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McPherson College participates in Barrett-Jackson Collector Car Auction

posted Mar 20, 2007 in ACADEMICS

Under the bright lights of the Barrett-Jackson auction block in Scottsdale, Ariz., McPherson College students watched as a 1968 Chevrolet Camaro that they helped to restore crossed the block and waited for the auctioneer’s hammer to fall. At $37,000, the car went to a new owner.

Other faculty, students and staff watched on television as the SPEED channel covered the event live on January 16, 2007. The event marked the seventh year that the college’s automotive restoration program has participated in the Barrett-Jackson Collector Car Auction. Jonathan Klinger, director of automotive restoration development, took four students and the car to Arizona for the event.

“I am very pleased with how the car sold this year. I am even more pleased with the positive publicity McPherson College received on SPEED when our car crossed the block,” said Klinger.

“It was an honor and a pleasure to be selected to go to the Barrett-Jackson auction on behalf of the McPherson College restoration program,” said Myles Regier, sr., Henderson, Neb.

“Not only did I see many one-of-a-kind cars, but I got to meet the owners of the cars as well as the restorers. Watching a car that took thousands of hours to restore sell in a matter of minutes is very exciting,” said Clint Allen, sr., Grapevine, Texas.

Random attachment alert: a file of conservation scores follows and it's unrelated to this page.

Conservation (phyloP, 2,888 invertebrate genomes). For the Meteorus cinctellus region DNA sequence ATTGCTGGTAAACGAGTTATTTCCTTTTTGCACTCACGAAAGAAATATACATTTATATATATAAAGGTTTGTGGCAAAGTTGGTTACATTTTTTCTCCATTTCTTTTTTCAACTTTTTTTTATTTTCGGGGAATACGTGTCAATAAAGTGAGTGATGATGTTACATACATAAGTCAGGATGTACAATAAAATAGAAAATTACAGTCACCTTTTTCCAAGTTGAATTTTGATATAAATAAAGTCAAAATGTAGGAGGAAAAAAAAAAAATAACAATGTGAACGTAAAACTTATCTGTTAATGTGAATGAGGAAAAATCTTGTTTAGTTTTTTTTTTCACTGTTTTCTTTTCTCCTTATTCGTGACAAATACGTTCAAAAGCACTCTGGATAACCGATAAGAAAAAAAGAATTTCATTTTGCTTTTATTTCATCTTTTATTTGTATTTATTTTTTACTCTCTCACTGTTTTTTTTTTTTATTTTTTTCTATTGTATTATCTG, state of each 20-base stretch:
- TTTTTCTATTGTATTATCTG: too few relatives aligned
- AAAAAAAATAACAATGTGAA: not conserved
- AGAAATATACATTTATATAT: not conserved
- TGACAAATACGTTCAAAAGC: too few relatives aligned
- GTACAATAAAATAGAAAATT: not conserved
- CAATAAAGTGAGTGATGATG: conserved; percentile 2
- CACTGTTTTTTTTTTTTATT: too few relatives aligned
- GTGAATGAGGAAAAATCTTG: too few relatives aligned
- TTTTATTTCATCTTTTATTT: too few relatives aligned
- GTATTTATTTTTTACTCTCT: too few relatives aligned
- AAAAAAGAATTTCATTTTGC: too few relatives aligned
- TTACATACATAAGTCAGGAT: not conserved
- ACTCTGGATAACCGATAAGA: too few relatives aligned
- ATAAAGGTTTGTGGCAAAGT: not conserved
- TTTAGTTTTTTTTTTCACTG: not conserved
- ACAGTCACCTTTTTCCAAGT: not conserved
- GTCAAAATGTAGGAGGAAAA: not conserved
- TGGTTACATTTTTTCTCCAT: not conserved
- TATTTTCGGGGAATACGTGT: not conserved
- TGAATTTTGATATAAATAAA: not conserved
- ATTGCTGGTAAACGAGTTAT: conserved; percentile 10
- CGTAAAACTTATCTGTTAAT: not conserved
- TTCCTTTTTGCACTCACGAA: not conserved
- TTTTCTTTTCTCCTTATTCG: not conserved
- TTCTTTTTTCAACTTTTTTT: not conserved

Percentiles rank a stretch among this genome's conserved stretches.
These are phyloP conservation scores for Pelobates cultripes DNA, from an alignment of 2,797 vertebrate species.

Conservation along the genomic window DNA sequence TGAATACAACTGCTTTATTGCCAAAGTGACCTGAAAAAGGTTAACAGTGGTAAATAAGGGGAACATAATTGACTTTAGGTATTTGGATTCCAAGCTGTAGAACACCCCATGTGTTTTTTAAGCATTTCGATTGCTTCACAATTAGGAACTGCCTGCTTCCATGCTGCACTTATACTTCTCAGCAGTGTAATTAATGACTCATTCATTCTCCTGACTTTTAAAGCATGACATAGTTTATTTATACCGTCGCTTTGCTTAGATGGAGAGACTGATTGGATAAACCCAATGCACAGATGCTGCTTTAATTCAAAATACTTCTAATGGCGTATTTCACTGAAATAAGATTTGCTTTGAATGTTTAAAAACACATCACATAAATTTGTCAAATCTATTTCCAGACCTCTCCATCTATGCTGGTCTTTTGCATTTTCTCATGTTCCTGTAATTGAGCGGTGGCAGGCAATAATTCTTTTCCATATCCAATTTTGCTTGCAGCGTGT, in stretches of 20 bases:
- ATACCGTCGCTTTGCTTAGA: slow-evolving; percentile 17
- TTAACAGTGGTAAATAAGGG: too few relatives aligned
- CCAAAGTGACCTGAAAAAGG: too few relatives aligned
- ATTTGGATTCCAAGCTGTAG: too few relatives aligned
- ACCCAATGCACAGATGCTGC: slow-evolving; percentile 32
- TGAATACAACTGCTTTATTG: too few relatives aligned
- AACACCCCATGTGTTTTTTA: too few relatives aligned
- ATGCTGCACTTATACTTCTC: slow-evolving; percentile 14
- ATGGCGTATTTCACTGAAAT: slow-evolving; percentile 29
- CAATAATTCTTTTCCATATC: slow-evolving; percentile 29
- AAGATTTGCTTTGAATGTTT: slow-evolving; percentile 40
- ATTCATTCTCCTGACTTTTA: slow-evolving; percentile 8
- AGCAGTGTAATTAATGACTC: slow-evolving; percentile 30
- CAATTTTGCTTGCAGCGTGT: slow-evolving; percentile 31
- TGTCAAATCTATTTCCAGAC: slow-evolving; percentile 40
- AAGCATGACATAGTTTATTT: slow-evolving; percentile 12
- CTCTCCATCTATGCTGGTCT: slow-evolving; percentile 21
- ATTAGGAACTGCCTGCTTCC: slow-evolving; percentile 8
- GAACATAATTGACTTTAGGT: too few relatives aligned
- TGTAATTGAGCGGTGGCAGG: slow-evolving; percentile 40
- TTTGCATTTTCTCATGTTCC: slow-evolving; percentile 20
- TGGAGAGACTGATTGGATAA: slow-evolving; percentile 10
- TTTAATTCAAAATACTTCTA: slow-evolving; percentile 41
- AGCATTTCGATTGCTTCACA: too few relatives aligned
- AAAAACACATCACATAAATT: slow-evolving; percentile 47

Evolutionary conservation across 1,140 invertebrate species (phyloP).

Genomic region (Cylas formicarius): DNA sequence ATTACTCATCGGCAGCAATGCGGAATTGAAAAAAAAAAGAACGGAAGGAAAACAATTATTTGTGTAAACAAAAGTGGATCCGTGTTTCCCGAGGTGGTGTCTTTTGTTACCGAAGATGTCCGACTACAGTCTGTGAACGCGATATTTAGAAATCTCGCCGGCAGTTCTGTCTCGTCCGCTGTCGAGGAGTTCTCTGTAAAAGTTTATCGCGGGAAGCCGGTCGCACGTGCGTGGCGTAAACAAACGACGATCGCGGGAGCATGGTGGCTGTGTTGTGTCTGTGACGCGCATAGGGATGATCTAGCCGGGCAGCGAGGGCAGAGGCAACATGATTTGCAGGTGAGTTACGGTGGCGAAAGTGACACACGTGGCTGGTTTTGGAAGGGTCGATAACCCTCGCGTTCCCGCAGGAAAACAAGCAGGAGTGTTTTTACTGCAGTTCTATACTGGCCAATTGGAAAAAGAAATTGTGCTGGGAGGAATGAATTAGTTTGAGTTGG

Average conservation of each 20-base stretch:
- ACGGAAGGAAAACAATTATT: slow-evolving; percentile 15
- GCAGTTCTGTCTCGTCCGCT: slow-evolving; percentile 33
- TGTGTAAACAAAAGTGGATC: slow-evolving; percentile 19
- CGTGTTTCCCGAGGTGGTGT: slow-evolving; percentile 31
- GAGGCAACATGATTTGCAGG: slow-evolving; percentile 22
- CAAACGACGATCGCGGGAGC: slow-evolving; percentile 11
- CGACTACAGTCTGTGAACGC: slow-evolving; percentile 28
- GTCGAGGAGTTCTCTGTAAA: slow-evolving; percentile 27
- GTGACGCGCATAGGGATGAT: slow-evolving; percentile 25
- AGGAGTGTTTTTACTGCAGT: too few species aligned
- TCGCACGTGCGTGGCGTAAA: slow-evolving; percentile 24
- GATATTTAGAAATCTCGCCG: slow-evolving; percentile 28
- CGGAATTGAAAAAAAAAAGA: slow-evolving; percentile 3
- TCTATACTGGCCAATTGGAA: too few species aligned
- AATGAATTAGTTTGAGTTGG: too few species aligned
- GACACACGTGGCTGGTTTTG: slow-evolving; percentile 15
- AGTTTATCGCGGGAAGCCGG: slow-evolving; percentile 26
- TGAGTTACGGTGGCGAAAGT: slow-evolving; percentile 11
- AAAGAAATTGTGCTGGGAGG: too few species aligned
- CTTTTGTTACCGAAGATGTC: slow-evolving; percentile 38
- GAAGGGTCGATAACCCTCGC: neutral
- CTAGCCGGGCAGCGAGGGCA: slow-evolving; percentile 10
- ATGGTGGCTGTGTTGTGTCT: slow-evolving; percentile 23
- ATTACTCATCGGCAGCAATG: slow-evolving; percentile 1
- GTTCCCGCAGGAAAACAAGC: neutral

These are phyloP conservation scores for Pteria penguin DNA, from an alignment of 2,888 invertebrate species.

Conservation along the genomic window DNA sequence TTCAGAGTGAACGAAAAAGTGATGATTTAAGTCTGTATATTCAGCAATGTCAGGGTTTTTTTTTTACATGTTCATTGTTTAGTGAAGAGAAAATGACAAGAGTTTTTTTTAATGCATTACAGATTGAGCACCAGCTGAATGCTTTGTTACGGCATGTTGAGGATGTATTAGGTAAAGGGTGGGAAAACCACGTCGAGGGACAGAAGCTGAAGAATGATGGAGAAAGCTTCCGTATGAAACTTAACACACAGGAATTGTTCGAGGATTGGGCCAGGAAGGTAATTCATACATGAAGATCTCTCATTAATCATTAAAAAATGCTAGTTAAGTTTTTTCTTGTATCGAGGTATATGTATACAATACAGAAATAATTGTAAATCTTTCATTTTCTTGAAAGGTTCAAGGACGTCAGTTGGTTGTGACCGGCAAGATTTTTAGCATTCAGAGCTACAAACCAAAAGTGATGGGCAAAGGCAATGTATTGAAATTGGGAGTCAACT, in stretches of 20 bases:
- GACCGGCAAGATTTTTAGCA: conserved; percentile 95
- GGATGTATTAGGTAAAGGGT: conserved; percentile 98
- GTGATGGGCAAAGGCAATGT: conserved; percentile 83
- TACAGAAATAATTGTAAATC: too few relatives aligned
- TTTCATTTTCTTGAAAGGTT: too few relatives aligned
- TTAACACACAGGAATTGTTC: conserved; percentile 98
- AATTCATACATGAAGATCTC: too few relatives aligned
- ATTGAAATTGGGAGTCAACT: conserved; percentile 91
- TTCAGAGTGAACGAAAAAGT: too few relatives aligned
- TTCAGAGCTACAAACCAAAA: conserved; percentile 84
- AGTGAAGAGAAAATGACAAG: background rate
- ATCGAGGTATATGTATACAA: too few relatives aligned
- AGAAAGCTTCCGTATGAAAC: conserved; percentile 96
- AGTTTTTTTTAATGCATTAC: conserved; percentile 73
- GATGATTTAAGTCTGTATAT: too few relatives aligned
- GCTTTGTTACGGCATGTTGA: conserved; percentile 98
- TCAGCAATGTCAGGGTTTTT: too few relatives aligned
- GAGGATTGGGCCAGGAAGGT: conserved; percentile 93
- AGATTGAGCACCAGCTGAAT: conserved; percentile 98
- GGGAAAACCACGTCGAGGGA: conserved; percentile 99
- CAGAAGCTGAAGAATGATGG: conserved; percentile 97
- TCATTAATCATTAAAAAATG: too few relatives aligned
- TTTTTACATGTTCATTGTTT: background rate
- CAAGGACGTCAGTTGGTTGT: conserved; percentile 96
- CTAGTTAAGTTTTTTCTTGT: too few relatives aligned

Mariah Coberly, so., Clay Center, Kan., had a very special experience. Coberly is one of the first recipients of a Barrett-Jackson scholarship, endowed by the Barrett-Jackson auction company in 2005. She found out she had received the scholarship shortly after she arrived in Scottsdale. Coberly then attended a gala dinner on the Sunday night before the auction began where she was honored by Jackson. “It was an incredible experience. I am very happy to receive this scholarship,” she said.

During the auction, McPherson College’s National Advisory Board for the automotive restoration program met. The board, comprised of leaders in the collector car industry, serves to advise the president of the college on the restoration industry and to help boost the program’s enrollment.

“We had a very positive meeting. The board is very enthusiastic about the program and continues to help us move forward,” said Chris Paulsen, project manager for automotive restoration.

Matt Treis, St. Louis, Mo., summed it up: “Barrett-Jackson was a wonderful experience that showed me the car collector hobby at its best.”

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